Busyness in Congress
How many laws were passed by Congress in the last six months of 2016? Per government records, exactly two: the 2017 national budget and the postponement of the barangay elections.
In the House of Representatives, according to its Bills and Index Division, out of 5,360 bills proposed, only 321 were processed, equivalent to around six measures for each working day. One of the biggest tasks on which the hardworking legislators invested precious time was not a law but a resolution: the House panel report supposedly shedding light on the drug syndicates apparently still in fine fettle in the New Bilibid Prison that, not incidentally, was also the basis for the public crucifixion and eventual detention of the administration’s then public enemy No. 1, Sen. Leila de Lima.
The public is yet to recover from the shock over the essential defunding of the Commission on Human Rights with the House’s vote to allocate it a budget of P1,000 for 2018, which is well in line with Malacañang’s repeatedly expressed contempt for the office and its mandate. (The President had, at one point, threatened to order the shooting of human rights workers.) Also on the House’s plate are the duly endorsed impeachment complaints against three public officials in charge of offices critical to the operations of the democratic space: Chief Justice Maria Lourdes Sereno, Ombudsman Conchita Carpio Morales and Commission on Elections Chair Andres Bautista. Now there are reports that the President is preparing to ask Congress to act on apparently yet another priority issue: the crafting of a law that would grant the family of the late dictator Ferdinand Marcos immunity from suit, in exchange for the return of a portion of the wealth they had plundered from the country’s coffers.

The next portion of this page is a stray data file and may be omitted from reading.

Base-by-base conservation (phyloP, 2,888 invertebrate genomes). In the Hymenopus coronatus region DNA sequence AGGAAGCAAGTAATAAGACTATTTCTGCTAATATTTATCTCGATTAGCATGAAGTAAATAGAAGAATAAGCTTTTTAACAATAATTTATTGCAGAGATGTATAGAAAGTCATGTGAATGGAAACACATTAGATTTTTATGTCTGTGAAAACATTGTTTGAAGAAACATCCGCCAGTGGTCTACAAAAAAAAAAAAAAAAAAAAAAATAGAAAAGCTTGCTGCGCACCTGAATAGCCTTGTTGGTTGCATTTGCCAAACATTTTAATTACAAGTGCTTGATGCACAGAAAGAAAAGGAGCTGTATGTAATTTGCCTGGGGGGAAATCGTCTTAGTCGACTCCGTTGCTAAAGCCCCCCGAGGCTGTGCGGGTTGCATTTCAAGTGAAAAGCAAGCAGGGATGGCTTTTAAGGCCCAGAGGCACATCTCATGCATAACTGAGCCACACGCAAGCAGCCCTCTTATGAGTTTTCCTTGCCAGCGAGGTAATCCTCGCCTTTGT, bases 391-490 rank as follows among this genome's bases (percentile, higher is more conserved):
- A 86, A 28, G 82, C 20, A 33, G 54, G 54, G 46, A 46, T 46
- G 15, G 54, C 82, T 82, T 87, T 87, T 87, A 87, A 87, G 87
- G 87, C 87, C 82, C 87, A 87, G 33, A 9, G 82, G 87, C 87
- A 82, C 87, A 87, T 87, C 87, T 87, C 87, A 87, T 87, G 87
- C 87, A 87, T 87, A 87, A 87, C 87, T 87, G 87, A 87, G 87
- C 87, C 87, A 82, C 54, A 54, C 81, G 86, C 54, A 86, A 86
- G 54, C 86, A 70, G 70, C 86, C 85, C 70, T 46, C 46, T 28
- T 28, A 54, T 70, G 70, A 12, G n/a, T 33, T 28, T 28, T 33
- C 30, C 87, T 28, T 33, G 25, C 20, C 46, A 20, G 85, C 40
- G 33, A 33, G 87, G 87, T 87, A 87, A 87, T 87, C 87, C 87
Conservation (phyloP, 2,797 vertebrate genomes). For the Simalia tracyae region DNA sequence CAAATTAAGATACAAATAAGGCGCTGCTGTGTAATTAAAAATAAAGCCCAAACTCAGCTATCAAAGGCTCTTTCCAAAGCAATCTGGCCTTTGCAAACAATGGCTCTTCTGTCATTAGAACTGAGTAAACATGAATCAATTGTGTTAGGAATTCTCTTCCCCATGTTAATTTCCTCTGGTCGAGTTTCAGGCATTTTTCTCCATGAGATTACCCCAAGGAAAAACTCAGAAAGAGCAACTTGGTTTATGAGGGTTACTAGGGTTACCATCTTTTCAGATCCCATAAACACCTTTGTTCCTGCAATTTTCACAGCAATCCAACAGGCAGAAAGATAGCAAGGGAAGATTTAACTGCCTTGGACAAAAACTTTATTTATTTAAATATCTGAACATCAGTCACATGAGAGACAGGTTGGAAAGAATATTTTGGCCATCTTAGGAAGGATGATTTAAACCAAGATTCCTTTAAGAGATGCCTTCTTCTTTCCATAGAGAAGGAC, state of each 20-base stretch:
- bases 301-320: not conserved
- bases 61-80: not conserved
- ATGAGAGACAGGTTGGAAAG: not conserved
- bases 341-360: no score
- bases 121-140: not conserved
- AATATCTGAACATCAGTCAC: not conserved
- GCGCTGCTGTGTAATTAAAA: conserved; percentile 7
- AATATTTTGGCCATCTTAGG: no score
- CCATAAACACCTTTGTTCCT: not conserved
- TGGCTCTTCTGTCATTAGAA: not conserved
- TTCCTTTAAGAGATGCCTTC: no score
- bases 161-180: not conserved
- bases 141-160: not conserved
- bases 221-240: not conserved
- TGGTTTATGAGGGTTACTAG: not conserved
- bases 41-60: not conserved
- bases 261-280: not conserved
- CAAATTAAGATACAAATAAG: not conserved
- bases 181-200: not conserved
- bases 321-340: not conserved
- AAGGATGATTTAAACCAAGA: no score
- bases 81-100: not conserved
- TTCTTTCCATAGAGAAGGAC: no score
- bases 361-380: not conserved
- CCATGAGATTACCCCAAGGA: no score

The way it looks, the body politic is lurching from one controversial matter to another: Congress’ busyness is like multiple fires being stoked to blazing and now taking much of public attention that should actually be focused on issues of crucial import—such as, for instance, the P6.4-billion worth of smuggled “shabu” (crystal meth) that incredibly made it past the scrutiny of the Bureau of Customs. It’s an issue which the Senate has gone into knots tackling, resulting in a sideshow of fireworks among certain senators, but which the House, otherwise quick to the draw, has shown a strange reluctance to take up with zeal and grandstanding. Neither have Malacañang officials displayed any emphatic will to get to the bottom of the explosive issue, preferring instead to entertain the public with regular jabs at its bete noire of the moment, Senators Antonio Trillanes and Risa Hontiveros.
But social media is abuzz over it, and at least one perceptive netizen has noted, “Kung galit ka sa drugs, hindi ba logical na unahin mo (If you truly detest drugs, isn’t it logical to prioritize), with all your might and power, to investigate the P6.4B shabu importation?”
Indeed, this is the question of the hour.
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